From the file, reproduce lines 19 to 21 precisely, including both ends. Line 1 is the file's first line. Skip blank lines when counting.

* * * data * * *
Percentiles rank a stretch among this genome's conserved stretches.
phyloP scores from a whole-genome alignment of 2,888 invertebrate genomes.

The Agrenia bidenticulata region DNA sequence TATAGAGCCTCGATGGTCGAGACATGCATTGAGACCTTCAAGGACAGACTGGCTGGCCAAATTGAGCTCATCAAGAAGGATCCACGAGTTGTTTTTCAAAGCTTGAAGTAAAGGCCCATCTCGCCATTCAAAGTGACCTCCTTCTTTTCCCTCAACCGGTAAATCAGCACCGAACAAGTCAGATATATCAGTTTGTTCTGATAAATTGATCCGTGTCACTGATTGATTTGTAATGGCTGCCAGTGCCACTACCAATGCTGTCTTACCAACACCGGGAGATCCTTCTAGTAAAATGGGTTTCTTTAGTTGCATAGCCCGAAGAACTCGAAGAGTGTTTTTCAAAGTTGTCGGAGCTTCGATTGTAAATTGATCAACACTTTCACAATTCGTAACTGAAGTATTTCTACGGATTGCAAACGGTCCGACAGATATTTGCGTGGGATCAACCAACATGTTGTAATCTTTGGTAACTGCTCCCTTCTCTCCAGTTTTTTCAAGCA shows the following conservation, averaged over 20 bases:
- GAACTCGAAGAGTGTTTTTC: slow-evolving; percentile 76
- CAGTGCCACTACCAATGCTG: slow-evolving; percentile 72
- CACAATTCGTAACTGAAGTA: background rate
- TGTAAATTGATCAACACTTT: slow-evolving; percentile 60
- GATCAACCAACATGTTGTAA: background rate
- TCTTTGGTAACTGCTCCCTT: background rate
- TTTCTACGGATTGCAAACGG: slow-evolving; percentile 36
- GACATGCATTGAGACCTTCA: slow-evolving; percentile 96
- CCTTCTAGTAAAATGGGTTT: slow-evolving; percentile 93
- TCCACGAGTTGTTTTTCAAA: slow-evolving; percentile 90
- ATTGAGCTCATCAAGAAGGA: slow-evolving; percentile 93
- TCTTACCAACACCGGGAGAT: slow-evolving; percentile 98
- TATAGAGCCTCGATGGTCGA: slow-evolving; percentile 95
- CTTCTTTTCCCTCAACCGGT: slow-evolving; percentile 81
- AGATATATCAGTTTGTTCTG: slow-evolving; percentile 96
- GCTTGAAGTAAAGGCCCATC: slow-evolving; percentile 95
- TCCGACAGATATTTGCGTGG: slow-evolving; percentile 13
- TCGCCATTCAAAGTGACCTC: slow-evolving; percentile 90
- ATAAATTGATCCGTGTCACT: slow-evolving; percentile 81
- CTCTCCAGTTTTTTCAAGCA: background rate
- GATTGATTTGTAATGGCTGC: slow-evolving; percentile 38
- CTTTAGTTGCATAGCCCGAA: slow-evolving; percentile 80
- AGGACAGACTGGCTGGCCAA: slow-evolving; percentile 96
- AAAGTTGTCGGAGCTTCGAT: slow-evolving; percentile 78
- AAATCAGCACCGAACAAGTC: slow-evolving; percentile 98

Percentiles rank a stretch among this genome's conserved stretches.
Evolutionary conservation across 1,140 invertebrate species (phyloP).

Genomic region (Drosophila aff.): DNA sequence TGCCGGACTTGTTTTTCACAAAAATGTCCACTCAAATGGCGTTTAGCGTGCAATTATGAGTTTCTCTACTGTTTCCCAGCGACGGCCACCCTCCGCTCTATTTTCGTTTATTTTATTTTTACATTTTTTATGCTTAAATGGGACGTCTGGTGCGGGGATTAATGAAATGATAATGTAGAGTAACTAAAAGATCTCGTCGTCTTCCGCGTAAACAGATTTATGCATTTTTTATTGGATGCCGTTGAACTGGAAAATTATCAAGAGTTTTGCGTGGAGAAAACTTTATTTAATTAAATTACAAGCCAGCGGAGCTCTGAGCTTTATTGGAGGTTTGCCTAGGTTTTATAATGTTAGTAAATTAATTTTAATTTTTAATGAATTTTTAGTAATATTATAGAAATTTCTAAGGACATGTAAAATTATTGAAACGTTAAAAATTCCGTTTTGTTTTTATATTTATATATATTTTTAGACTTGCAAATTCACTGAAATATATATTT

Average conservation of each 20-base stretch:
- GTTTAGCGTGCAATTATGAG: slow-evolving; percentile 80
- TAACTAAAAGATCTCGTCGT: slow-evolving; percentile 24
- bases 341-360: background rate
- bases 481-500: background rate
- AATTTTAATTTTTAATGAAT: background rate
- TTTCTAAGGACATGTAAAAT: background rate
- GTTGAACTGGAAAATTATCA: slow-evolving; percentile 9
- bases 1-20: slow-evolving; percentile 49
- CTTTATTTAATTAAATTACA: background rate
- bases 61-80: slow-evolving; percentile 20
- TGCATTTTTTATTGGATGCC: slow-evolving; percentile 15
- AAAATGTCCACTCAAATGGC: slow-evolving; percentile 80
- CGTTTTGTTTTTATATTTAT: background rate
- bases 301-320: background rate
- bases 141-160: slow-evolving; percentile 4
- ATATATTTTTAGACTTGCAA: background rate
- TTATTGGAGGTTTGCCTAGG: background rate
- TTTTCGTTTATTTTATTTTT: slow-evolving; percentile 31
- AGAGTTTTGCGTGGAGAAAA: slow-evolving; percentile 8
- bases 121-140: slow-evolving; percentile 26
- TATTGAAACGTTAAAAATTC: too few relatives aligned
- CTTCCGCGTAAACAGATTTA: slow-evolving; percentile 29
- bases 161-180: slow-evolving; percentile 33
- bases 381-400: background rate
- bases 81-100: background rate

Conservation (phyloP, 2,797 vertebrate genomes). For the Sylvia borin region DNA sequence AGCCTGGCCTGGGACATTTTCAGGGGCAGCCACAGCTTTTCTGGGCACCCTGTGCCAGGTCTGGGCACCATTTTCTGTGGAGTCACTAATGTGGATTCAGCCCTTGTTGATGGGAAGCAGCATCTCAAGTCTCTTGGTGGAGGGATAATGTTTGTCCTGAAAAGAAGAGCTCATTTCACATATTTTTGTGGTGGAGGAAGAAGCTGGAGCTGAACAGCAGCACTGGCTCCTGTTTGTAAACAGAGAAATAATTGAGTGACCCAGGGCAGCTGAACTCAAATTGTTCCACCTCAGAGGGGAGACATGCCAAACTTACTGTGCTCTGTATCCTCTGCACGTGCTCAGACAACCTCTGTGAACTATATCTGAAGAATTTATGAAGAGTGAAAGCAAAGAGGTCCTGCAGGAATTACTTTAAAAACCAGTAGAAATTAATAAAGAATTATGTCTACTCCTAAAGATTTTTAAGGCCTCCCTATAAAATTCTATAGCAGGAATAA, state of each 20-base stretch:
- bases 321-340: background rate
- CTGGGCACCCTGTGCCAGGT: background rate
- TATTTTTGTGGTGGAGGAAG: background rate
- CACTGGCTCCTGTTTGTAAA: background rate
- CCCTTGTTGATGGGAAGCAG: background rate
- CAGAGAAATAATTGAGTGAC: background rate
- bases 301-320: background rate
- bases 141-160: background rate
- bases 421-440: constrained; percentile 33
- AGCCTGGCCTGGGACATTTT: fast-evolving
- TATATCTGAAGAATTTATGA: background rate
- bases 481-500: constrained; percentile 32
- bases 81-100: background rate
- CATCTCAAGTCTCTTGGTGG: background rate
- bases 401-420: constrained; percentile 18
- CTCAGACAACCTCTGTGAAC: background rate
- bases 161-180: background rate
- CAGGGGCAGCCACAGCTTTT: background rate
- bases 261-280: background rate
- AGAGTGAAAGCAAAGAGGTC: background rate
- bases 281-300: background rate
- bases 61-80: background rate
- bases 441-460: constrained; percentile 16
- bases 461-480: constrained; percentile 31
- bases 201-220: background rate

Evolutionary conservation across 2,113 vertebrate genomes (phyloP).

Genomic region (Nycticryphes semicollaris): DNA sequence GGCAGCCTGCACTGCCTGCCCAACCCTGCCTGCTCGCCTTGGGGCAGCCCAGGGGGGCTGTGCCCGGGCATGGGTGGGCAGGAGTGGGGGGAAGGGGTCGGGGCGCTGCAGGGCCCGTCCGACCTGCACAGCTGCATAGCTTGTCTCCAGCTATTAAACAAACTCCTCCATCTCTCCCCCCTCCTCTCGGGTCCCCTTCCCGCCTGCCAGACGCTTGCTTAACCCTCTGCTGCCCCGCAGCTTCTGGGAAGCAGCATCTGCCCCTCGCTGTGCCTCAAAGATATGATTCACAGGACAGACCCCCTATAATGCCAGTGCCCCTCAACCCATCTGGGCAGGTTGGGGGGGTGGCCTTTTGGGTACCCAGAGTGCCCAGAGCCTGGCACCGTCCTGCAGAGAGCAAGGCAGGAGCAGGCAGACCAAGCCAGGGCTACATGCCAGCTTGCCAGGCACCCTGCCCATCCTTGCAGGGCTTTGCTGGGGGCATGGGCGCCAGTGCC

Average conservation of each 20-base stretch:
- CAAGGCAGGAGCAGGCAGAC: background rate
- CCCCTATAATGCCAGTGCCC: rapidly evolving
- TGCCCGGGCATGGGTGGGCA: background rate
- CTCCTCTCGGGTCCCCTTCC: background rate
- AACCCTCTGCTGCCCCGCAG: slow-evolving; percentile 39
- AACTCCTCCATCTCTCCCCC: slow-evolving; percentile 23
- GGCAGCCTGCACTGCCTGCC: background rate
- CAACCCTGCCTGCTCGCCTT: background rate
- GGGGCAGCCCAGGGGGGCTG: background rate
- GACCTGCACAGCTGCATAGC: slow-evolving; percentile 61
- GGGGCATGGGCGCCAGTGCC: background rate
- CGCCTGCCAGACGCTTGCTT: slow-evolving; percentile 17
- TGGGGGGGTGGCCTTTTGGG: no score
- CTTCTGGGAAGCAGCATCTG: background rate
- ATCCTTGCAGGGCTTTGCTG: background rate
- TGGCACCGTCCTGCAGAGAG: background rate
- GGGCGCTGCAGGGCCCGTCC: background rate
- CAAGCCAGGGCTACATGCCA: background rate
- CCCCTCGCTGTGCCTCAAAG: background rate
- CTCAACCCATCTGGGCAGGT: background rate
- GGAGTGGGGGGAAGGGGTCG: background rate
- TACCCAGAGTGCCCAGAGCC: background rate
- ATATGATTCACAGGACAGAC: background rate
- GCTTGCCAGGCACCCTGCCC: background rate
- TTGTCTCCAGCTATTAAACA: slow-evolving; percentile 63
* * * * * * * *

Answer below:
- GCTTGAAGTAAAGGCCCATC: slow-evolving; percentile 95
- TCCGACAGATATTTGCGTGG: slow-evolving; percentile 13
- TCGCCATTCAAAGTGACCTC: slow-evolving; percentile 90